Instrumenting animals with tracking technology is an important aspect of FWP’s science-based approach to informing management. To this end, FWP and partners have GPS-collared more than 850 elk, 380 mule deer, and 490 pronghorn across Montana since the early 90s. Currently, FWP has approximately 1,200 GPS telemetry devices deployed on animals from several taxa, including large game animals, non-game species, game birds, furbearers, and carnivores. The collection of these spatial data is fundamental to our research, monitoring, and management programs, and can help to:
Identify barriers to animal movements both between and within seasonal ranges and, in so doing, help direct habitat improvement projects such as fence removals or establishing road overpasses or underpasses.
Define herd sub-structuring, which helps to inform survey and inventory methods as well as other management activities such as designing more effective small-scale game damage hunts that target specific groups of animals.
Build seasonal habitat models that can be used to predict seasonal habitat across broad regions of the state and inform habitat improvement projects, conservation easements, and land use planning.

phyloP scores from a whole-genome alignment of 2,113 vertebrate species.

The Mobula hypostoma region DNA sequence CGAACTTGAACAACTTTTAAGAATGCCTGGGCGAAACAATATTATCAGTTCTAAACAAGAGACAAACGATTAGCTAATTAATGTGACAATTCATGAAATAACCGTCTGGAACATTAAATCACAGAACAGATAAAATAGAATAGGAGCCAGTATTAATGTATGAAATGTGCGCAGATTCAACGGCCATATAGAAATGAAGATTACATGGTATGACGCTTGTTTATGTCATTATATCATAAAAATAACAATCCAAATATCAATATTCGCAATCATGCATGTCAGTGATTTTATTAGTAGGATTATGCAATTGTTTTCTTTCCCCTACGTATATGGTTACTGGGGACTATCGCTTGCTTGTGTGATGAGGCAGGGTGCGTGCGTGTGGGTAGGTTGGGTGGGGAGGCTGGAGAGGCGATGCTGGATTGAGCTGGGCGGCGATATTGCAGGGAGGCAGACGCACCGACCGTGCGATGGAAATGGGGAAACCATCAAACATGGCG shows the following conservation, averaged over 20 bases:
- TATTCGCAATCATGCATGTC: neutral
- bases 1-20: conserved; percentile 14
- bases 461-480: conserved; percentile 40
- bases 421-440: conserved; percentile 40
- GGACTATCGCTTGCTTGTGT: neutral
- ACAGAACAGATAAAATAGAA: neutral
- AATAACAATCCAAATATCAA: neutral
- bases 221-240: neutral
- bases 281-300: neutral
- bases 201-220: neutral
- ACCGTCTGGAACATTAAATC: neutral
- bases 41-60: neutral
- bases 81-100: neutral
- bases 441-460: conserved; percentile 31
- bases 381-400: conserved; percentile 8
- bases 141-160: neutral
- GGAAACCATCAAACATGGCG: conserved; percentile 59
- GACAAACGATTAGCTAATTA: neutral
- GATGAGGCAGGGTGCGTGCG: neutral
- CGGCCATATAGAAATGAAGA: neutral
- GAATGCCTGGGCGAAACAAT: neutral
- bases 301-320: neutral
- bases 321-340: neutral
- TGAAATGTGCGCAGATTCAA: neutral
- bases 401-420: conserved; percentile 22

Delineate and map animal migration routes and seasonal ranges to better understand animal movement and preferred use area.
Identify priority areas with frequent wildlife-domestic interactions and the time periods when comingling is most likely to occur.
Biologists take into account limitations when using wildlife tracking data to inform management decisions.Learn more >
Instrumenting animals with tracking technology is an important aspect of FWP’s science-based approach to informing management.Learn more >
Limitations of population sampling and concerns of private landowners.Learn more >